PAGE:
Monday, November 29, 2010

After its long stop over, Sheba is slowly proceeding south anew whereas Sindbad has returned to its former location.

Let's see whether these movements indicate pre-migratory activity, and they will soon proceed on their trip to Madagascar...

Thursday, November 25, 2010

Sinbad is heading north!

Since 24 November Sinbad has travelled 140km north and is now staying at an altitude of ca 2,100 meters! The last location was of very high data quality (LC3) so we can be sure that the bird is now 60 km southwest of Addis Ababa.

Sheba is still staying in the same area ca. 60km west of Lake Iro in southern Chad.

Thursday, November 18, 2010

Stop over

Hi all,

Sinbad and Sheba are still in the same regions that were shown on the last map. Whereas Sinbad has travelled ca. 3000 km so far, Sheba migrated 4500 km to her current location.

The birds are more than 2000 km apart now!  Their nests were less than 100 m apart on Fahal.

Monday, November 15, 2010

Nothing new so far

Sinbad is still staying in the highlands of Ethiopia at an altitude of 1,400 meters. He hasn't moved much, but data quality is high so the bird is well exposed to sunlight (and thus probably in the air quite often). Sheba is in Chad and has moved a little farther southwest. She is approaching the border of the Central African Republic, but takes it slow.

Looking forward to your comments!

Thursday, November 11, 2010

Sheba and Sinbad further west!

Here 'our' falcons go again! Sheba is migrating further west into Chad and Sinbad has arrived in Ethiopia. Sinbad is staying in places between 1,600 and 2,100 m in altitude at the moment! According to my and the Greek study, Eleonora's falcon do stop over in this region during their spring migration (for about 7 days). Obviously this high plateau must be very rich in insects at least in spring. Has anybody been there before who can tell us what this high plateau looks like?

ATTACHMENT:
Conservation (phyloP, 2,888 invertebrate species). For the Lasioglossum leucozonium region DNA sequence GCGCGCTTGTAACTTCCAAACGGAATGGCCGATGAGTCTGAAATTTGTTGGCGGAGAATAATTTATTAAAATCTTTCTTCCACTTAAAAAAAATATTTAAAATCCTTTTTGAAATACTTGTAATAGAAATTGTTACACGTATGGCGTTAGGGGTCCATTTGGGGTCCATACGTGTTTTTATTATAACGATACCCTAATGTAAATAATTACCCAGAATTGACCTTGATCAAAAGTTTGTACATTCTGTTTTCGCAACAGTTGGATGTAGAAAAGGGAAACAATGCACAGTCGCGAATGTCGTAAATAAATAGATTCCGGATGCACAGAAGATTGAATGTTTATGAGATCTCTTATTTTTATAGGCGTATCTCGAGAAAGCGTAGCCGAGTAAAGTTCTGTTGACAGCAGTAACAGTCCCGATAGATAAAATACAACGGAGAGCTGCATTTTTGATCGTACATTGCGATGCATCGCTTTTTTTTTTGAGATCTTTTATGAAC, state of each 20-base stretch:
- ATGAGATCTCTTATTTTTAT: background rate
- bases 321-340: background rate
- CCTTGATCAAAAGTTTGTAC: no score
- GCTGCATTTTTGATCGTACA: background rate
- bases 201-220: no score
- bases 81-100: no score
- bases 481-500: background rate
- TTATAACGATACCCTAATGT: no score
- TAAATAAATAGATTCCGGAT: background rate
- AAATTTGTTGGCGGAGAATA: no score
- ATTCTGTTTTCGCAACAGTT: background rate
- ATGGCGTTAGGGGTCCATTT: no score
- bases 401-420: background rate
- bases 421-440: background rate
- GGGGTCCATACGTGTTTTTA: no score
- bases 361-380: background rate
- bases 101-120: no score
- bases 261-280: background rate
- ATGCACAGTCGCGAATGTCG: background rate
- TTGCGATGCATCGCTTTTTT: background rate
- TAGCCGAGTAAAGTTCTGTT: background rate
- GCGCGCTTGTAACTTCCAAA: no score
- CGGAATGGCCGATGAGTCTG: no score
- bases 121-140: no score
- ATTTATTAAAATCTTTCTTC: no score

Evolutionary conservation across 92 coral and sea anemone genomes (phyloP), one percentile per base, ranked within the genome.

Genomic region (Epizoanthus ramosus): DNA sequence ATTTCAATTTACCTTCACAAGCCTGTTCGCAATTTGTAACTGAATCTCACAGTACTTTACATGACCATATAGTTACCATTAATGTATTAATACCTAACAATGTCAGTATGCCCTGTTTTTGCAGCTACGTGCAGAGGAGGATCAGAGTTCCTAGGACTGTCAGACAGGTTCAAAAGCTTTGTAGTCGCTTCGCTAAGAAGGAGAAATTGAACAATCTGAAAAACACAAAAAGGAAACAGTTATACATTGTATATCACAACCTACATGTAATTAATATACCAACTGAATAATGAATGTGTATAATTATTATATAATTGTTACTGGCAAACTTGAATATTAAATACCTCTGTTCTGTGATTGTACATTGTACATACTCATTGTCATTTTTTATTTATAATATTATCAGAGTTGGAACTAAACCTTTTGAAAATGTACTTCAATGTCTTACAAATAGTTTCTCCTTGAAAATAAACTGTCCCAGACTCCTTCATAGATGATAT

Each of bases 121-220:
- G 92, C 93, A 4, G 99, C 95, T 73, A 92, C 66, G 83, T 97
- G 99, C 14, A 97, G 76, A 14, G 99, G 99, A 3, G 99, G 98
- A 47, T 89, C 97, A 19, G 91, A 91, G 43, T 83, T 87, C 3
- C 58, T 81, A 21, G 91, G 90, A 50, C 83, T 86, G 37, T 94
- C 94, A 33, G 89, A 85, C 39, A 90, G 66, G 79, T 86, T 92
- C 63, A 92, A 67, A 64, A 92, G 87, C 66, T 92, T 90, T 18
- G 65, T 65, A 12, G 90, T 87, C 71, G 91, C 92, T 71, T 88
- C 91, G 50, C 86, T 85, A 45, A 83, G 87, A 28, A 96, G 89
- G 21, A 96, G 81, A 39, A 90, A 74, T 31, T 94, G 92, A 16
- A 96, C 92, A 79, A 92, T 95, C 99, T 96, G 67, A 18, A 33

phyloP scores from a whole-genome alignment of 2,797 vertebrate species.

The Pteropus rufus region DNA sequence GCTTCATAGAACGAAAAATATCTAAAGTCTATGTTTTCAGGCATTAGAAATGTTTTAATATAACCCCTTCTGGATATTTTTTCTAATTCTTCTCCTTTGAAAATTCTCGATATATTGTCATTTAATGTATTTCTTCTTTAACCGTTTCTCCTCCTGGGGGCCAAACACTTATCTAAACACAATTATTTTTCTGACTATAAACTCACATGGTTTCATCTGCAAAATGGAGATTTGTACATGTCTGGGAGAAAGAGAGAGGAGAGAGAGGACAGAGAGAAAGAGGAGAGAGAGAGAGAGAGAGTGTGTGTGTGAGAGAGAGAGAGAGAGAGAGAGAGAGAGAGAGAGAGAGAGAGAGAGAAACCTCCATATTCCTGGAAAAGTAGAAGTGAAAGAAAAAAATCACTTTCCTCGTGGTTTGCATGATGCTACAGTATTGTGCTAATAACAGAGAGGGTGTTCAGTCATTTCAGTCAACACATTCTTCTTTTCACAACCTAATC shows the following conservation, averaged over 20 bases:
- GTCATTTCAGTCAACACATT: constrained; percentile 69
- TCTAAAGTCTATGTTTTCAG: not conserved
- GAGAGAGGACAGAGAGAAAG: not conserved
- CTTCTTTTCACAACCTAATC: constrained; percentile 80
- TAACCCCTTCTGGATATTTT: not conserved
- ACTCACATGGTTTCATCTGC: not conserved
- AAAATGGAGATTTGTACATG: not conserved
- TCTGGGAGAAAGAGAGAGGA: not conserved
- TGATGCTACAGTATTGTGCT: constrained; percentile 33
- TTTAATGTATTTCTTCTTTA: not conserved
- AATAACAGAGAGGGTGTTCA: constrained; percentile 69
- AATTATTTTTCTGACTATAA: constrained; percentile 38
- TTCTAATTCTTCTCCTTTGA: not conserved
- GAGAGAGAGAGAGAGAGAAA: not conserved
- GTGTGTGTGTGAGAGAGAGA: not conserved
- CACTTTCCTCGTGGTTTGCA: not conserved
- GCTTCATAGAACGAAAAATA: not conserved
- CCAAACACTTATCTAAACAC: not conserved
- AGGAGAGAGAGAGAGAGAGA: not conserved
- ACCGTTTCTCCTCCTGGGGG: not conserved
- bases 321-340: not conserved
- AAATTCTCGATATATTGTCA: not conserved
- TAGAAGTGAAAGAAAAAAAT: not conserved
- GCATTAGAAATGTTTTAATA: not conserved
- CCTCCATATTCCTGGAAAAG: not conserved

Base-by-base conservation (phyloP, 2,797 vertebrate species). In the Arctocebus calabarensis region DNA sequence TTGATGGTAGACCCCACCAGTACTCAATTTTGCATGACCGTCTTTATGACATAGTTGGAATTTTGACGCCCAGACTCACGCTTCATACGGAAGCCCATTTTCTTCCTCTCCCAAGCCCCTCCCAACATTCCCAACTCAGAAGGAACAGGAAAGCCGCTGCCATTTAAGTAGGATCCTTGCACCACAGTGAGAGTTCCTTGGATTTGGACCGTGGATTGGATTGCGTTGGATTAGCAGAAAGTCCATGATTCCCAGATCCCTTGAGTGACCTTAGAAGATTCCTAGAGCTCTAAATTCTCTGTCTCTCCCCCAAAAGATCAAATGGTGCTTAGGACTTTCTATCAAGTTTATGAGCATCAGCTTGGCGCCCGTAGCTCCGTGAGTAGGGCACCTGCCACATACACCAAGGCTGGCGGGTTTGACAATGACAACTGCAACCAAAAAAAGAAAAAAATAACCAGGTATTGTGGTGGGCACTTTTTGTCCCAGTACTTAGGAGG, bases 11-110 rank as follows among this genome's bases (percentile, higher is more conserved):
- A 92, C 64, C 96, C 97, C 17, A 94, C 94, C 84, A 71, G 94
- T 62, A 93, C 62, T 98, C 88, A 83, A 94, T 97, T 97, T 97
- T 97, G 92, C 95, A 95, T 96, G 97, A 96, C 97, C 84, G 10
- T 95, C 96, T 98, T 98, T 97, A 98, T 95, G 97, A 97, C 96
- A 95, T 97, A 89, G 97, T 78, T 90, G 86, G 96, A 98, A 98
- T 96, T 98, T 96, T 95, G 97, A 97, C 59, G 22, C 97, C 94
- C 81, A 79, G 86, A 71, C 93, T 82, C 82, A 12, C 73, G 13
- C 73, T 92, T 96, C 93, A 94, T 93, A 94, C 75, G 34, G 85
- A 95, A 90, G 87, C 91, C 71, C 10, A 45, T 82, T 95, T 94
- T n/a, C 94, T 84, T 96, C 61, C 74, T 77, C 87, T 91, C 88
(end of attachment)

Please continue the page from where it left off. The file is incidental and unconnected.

We are happy to receive really good quality data of both transmitters, cross your fingers that these will last for a long time!

Monday, November 8, 2010

Sinbad crossing the Red Sea

Here goes Sinbad, crossing the Red Sea. We have data from 7 November 14:53 until 8 November 00:04 where we can follow the crossing of the sea in detail. From 14:53 until 21:50 the bird travelled 330 km leading at a mean speed of 47km/h over open water!

Wonderful birds, aren't they?!

Sheba in Sudan

Since 5 November Sheba has been in Sudan. On the night of 6 November the bird travelled ca. 300 km and crossed the Nile. Until yesterday when we received the latest data point it has been at an altitude of ca. 400m, still in the Nile region.

Saturday, November 6, 2010

Migration started!

Finally, our two juveniles are on their way! (If you click on the map it should open up in another window and be clearer)

Sheba (yellow) crossed the Red Sea between 3 and 5 November and arrived in Sudan on the night of 5 November. Sindbad (red) is taking his time and apparently another route; he is still in Oman but will soon cross the border into Yemen .

Note that the two Sooties departed in slightly different directions (one west, one southwest). The juveniles of the closely related Eleonora's do migrate independently from adults and therefore they must be guided by an inherited migration programme. This is especially the case when they depart from their breeding grounds and cross the Mediterranean. Juvenile Eleonora's obviously apply an internal navigation mechanism called "vector navigation". They navigate along these so called 'vectors', i.e. migrating 3 days southwest, then 8 days south, etc., until they arrive on their wintering grounds. When naive migrants (juvenile birds on their first migration of their life cycle) follow this inherited programme they should depart in similar directions without big deviations in the initial bearing. Here we see that the juvenile Sooties departing in slightly different directions and we don't know yet whether this is the case only for the first part of their trip or whether it is due to insect abundance or other reasons. It is also possible that Sooties show a completely different migratory behaviour than their sister species Eleonora's falcon.